Cameron Lindsay has over 30 years experience in the criminal justice field as a police officer, college instructor, and correctional administrator. He was a police officer for five years, taught criminal justice full-time and part-time at six colleges/universities, and worked 25 years in nine correctional facilities, both in the public and private sectors. He was a member of the U.S. Department of Justice’s Senior Executive Service at the time of his retirement from the Federal Bureau of Prisons. Over the course of his 25 years in corrections, he served as warden for 12 years at five facilities, including three prisons and two jails. He holds a bachelor’s degree in criminal justice, a master’s of arts degree in counseling and guidance, and a master’s of science degree in safety management.
While the services that CLCS provides are diverse, his primary goal is to provide professionals—especially those in the criminal justice ranks—methods for effectively and realistically dealing with their stress, improving their interpersonal skills, and learning how to integrate the basic concepts of effective dispute resolution into their personal and professional lives. Expected outcomes of CLCS training include improved teamwork and cooperation, fewer negative contacts such as uses-of-force, a reduction in occurrences of excessive uses-of-force, fewer citizen complaints, fewer administrative remedy requests, etc.
Cameron Lindsay was born and raised in Morgantown, West Virginia. He graduated from Morgantown High School in 1977 where he earned five letters in football, wrestling, and baseball. He was a dispatcher for the West Virginia State Police on the “graveyard” shift for three years while attending Fairmont State College, where he earned a bachelor’s of science degree in criminal justice and played baseball. Cam then became sworn police officer with the Star City Police Department and, during his time there, graduated from the 13-week in-residence basic police academy for West Virginia county and municipal officers, located at the West Virginia State Police Academy in Institute, West Virginia. Cam then was hired by the Morgantown Police Department in Morgantown, West Virginia.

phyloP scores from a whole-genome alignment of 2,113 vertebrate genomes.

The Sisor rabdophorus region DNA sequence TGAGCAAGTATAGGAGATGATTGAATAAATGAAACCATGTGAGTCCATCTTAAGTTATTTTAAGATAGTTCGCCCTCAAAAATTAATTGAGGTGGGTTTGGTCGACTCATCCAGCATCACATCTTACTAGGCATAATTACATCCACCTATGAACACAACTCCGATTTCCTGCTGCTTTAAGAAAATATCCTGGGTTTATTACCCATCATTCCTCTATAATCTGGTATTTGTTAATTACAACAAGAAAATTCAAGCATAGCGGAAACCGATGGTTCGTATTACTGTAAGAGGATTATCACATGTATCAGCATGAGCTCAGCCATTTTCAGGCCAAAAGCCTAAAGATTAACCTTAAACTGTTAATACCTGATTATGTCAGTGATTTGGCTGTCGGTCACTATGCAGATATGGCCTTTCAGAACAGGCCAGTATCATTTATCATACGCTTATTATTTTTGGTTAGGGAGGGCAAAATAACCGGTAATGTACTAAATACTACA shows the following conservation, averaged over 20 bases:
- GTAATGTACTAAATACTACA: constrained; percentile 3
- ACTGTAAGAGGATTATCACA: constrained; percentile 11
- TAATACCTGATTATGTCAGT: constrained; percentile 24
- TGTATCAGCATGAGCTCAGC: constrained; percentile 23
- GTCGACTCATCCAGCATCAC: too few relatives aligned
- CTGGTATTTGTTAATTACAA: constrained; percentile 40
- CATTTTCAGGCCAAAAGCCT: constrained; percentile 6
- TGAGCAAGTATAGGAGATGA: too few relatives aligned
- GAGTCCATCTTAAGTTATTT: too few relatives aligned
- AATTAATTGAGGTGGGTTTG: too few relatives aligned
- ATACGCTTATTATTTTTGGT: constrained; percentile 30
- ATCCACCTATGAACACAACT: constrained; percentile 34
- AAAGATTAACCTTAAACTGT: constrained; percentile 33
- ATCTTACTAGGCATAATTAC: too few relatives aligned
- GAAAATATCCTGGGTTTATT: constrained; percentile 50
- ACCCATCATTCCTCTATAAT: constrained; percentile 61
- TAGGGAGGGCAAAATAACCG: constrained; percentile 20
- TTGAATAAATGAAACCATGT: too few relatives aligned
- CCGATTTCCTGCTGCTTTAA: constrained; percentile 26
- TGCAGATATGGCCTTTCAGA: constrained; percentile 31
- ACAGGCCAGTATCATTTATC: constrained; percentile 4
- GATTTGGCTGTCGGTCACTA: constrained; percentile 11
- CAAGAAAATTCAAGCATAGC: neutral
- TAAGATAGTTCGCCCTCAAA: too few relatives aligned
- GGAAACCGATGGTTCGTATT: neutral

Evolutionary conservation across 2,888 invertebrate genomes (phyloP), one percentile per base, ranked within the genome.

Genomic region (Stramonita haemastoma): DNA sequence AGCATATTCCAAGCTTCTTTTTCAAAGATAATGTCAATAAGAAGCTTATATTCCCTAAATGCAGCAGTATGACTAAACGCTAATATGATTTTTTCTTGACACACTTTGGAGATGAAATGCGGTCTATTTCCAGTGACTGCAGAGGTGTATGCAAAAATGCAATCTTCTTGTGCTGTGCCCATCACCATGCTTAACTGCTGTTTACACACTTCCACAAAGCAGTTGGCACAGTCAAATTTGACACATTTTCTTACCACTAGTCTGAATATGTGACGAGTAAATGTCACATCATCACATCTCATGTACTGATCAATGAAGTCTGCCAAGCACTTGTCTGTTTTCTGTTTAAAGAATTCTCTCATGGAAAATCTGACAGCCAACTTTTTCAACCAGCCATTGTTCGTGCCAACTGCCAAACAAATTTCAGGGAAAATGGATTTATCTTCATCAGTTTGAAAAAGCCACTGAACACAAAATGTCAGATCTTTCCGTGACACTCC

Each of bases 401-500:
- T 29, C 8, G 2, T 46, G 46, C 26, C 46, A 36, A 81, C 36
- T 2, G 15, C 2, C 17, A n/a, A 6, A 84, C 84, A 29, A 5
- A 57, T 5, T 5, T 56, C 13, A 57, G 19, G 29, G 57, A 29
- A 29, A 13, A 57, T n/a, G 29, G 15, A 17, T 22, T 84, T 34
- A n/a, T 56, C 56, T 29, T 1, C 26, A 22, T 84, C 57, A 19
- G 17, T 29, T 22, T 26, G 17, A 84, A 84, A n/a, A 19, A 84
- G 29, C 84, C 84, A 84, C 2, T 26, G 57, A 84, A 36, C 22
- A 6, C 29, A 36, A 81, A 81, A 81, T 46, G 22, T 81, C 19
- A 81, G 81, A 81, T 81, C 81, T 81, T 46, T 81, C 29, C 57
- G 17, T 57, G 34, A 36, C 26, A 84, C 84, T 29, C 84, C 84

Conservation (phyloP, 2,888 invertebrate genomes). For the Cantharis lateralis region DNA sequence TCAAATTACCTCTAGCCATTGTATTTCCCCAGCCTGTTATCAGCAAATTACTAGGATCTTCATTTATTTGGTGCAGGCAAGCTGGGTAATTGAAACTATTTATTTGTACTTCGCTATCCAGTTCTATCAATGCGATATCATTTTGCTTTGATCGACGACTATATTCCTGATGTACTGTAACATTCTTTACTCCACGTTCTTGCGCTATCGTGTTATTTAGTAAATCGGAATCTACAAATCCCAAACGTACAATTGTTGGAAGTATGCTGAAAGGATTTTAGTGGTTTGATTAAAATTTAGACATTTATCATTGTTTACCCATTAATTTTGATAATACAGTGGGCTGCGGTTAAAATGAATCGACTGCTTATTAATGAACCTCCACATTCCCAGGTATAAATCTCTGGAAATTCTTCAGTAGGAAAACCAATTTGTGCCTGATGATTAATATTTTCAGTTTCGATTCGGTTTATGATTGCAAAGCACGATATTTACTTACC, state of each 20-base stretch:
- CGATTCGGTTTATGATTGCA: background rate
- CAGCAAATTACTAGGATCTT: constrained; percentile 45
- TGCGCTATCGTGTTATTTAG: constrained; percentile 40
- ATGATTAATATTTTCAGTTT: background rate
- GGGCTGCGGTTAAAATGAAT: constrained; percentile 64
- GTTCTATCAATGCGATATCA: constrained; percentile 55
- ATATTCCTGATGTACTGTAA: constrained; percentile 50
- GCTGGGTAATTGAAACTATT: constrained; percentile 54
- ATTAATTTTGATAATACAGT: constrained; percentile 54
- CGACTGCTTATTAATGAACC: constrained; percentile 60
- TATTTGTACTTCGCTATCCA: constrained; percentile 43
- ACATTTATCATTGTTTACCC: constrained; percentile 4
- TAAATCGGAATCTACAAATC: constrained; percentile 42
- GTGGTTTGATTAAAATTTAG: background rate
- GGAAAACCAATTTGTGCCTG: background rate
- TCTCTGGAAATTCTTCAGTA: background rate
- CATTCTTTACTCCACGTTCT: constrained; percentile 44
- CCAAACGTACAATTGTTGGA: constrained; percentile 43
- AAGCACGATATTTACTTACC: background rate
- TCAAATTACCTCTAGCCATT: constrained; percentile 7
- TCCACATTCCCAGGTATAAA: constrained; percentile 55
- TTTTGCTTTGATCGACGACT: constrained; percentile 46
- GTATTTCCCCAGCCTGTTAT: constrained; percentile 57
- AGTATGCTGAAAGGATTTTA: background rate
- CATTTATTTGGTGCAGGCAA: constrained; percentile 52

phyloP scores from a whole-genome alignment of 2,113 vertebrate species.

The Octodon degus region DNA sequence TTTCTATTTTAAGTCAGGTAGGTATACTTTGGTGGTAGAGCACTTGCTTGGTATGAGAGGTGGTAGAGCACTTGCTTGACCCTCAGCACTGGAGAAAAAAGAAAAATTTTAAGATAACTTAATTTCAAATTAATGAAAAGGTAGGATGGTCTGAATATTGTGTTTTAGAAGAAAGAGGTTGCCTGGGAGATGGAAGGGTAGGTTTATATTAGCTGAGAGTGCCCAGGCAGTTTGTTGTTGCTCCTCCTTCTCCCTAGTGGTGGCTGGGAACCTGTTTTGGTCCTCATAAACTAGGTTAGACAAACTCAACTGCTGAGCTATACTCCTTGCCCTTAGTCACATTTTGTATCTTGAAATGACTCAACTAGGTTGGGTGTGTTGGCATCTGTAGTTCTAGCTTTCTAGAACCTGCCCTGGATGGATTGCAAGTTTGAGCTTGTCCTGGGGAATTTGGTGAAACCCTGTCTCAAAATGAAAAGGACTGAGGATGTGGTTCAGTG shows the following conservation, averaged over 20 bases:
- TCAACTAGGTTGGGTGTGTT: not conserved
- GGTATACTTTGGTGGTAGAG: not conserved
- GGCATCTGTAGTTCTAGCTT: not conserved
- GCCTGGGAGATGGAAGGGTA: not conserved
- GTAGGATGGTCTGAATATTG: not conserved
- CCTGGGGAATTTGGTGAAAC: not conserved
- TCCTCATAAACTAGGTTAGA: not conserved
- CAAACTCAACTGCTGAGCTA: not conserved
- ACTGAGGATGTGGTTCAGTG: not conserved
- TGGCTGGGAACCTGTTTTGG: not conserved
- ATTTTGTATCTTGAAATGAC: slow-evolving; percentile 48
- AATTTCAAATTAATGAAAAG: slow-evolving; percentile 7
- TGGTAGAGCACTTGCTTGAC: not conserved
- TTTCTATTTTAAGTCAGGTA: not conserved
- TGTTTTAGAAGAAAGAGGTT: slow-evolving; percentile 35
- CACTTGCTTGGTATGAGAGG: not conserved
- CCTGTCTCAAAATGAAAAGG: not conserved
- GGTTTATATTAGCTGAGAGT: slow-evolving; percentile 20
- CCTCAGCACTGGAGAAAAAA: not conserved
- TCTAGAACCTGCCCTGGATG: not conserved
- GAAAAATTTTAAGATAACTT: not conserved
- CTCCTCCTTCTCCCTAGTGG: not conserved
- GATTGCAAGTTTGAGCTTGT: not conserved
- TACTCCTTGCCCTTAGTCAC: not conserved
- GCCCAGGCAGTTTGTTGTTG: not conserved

Over the course of the next three years, Cam worked in the patrol division, the traffic division (as a motorcycle officer), and the detective division. He was also one of the first two officers designated as the Morgantown Police Department’s “Officer Friendly,” which created two foot-patrol positions, primarily designed to interact with West Virginia University students and reduce the number and severity of alcohol-related acts of violence in the Sunnyside area of Morgantown. While working as a police officer, Cam earned a master’s degree of arts in counseling and guidance from West Virginia University.
In 1987, Cam left police work for academia, when he was hired at his alma mater, Fairmont State College, as a full-time, tenure-track, instructor of criminal justice. Cam taught Police Operations, Criminal Investigation, Group Counseling, and Introduction to Criminal Justice. He also simultaneously earned a second master’s degree (of science) in safety management from West Virginia University. He taught full-time for two years when, in 1989, he was hired by the U.S. Department of Justice’s Federal Bureau of Prisons.
Over the next twenty years, Cam worked in a variety of positions of increasing responsibility in seven federal prisons located in West Virginia, Pennsylvania, California, and New York City. In 2002, he was promoted to warden at the Federal Correctional Institution, Lompoc, California. He was later selected as the first warden of the United States Penitentiary, Canaan, Pennsylvania, where he was appointed by the attorney general of the United States to the Senior Executive Service. Cam was then selected as warden of the Metropolitan Detention Center, Brooklyn, New York, where he served for nearly three years and retired from the federal government in 2009.
Cam then moved into the privatization side of corrections, when he has hired as warden of the Moshannon Valley Correctional Center, in Philipsburg, Pennsylvania, which is a privately-owned prison, contracted to house illegal federal detainees. After nearly three years at Moshannon Valley, Cam accepted an offer to serve as warden of the Delaware County Prison also known as the George W. Hill Correctional Facility, in Glen Mills, Pennsylvania. Cam was in this role for nearly two years when he retired as a “correctional practitioner” in August 2014.
In short, Cam has worked in the criminal justice system virtually all of his adult life, having been warden of five facilities—three prisons and two jails—over the course of 25 years in corrections. He has taught part-time at five colleges/universities, most recently (2011) at the Pennsylvania State University in State College, Pennsylvania.